Synopses & Reviews
From its very beginnings in the early eighteenth century, New Orleans was a slave society with a black majority. It combined the labor and social relations of an urban setting with those of a planter society: for much of its early history it consisted of a town center encircled by plantations. Each individual in this community was shaped by his or her color, class, and gender, but slavery structured the community as a whole. In a study that is both sweeping and finely detailed, Thomas N. Ingersoll tells the story of this city of slaves, slaveholders, and nonslaveholders and how it grew during its first century.
Drawing on a wealth of sources—judicial and sacramental records, notarial archives, administrative reports, eyewitness accounts, personal correspondence—Ingersoll illuminates the lives of those who built New Orleans against great odds. Woven throughout the book is a fascinating comparative analysis. Since Louisiana fell under the administration of France and Spain before becoming a U.S. territory in 1803, the case of New Orleans offers an opportunity to test the longstanding thesis that slave regimes under the French, Spanish, and Anglo-Americans were significantly different. Ingersoll finds that, by contrast, the city's development was remarkably continuous, affected mainly by the changing volume of its slave trade between 1719 and 1808 and thereafter primarily by urban conditions. In addition, Ingersoll disputes the conventional wisdom that early New Orleans society was anarchic—a paradise, as one writer put it, for "thieves, vagabonds, and prostitutes." In fact, Ingersoll argues, the community's development was no less orderly than that of Charleston or Savannah. Consequently, it was incorporated swiftly and easily into the United States following the Louisiana Purchase of 1803, after which it rapidly emerged as the largest and most economically important city in the South.
Ultimately, Ingersoll argues, it was "Mammon"—the lure of wealth and possessions—that ruled in New Orleans throughout its early history and imposed order on a city whose population had become remarkably diverse by 1819. In the author's view, "Manon"—the enduring image of New Orleans as a disorderly place, ruled by a sultry temptress—"deserves not modification but retirement."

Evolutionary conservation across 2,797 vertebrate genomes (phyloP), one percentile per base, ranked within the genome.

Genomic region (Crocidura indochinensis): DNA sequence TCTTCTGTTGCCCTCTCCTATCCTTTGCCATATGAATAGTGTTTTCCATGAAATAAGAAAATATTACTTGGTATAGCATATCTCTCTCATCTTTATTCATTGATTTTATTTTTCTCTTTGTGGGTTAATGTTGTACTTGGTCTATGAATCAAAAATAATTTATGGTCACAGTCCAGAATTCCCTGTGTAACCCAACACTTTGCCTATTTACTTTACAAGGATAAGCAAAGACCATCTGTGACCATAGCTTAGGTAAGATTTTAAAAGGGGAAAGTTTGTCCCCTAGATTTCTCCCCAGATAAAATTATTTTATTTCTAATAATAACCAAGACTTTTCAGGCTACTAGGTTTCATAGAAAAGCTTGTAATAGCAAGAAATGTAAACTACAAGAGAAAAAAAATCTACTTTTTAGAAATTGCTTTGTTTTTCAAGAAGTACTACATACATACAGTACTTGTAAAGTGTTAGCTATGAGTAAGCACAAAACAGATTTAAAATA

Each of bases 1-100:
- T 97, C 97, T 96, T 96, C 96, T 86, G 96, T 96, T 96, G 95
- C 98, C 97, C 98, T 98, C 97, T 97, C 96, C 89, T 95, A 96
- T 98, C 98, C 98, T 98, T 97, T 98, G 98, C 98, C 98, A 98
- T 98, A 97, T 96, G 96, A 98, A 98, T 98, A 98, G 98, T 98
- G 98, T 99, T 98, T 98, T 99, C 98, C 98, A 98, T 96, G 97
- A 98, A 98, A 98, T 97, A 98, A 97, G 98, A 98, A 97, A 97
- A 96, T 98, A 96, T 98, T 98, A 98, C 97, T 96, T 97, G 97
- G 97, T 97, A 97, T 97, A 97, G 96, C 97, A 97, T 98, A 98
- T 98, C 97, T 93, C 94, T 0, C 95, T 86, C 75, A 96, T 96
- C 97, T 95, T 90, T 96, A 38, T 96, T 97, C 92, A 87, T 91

The Author - Thomas N. Ingersoll is associate professor of history at the Université de Montréal. The author of articles in such journals as Louisiana History and William and Mary Quarterly, he co-organized the conference "The Family and Slavery in the Americas" at the Université de Montréal in 1994.
About the Author
Thomas N. Ingersoll is associate professor of history at the Université de Montréal. The author of articles in such journals as Louisiana History and William and Mary Quarterly, he co-organized the conference "The Family and Slavery in the Americas" at the Université de Montréal in 1994.
Table of Contents
"Fatal golden dreams": the founding of New Orleans, 1718-1731 -- Formation of the planter class and a stable order?-- Black majority: slaves and free Blacks during the French regime -- Two communities, one creole society: the interweaving of white and Black lives -- North american slave society: New Orleans in comparative view -- The cession to Spain, the insurrection of 1768, the visitation of Alejandro O'Reilly, and the reconsolidation of the planter class, 1769-1803 -- Blacks, the slave trade, and the advent of sugar, 1769-1803? -- The slave society of Spanish New Orleans in comparative context -- The republican period, 1803-1819 -- Napoleon's louisianicide and the new republican order: the planter class supreme -- An old regime made anew: slaves and free Blacks in the postcolonial era -- Black Manon in the capital city of the slave South -- Epilogue: Madame Plantou's Mardi Gras mask for New Orleans, 1819 -- Index.